Feb 14, 2013 7:15 PM by Christina Favuzzi, KSBY Staff
The typical Valentine's Day often include flowers, candy, and a fancy dinner. But there's a historical side to the love holiday too.
V-Day's roots originate from the ancient Roman festival of Lupercalia, says Discovery News. Lupercalia was a fertility celebration marked annually on February 15.
However, the festival was seen as pagan and was frowned upon by the Catholic Church.
Pope Gelasius banned Lupercalia in 496 and instead declared February 14 as Saint Valentine's Day.
But according to History.com, it's unclear who exactly St. Valentine was.
The Catholic Church associates three different saints with the name Valentine or Valentinus, all of them being martyrs, but it is unknown which one of the saints is responsible for sparking the holiday.
Historians believe that love became associated with the holiday in the 14th century when Valentine, a priest, performed secret marriages. This broke a law that said married men made poor soldiers, therefore young men should remain single. Valentine was eventually caught and sent to prison.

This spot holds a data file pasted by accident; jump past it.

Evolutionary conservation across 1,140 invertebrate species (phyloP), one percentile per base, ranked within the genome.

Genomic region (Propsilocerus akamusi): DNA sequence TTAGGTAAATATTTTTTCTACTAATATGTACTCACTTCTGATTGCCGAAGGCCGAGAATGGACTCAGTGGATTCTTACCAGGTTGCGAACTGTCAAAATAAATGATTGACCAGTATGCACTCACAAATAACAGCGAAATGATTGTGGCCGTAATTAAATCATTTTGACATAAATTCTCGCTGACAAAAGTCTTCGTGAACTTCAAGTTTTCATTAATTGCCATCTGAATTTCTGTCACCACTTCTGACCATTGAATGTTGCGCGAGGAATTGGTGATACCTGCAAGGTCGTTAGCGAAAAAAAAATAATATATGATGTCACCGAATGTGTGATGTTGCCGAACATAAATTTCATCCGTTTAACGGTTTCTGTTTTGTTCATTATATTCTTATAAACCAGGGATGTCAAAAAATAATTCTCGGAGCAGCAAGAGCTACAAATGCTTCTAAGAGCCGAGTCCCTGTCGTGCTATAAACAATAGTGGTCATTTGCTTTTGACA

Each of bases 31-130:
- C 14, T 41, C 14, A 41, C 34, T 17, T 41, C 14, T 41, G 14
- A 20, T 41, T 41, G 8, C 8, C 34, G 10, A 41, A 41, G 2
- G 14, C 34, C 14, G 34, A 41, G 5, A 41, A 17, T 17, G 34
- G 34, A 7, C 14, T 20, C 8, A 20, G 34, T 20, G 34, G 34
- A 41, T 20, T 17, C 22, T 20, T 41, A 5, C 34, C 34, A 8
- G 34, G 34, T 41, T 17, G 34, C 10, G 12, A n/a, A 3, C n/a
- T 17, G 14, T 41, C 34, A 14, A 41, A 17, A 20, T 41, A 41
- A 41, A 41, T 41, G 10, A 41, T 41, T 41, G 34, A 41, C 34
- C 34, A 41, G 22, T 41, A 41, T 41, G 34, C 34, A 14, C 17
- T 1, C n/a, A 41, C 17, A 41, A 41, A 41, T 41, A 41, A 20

"According to one legend, Valentine actually sent the first 'valentine' greeting himself. While in prison, it is believed that Valentine fell in love with a young girl -- who may have been his jailor's daughter -- who visited him during his confinement. Before his death, it is alleged that he wrote her a letter, which he signed 'From your Valentine,' an expression that is still in use today."
Valentine's Day gained popularity throughout the 17th and 18th centuries but it wasn't until the 1840s that Valentine's Day cards became a tradition of the holiday.
About 150 million Valentine's Day cards are given annually, making V-Day the second most popular card holiday after Christmas.
By the 1950s, exchanging gifts became a common tradition of Valentine's Day.
According to the National Retail Federation, flowers are expected to bring in $1.92 billion this year, up from $1.88 billion last year.
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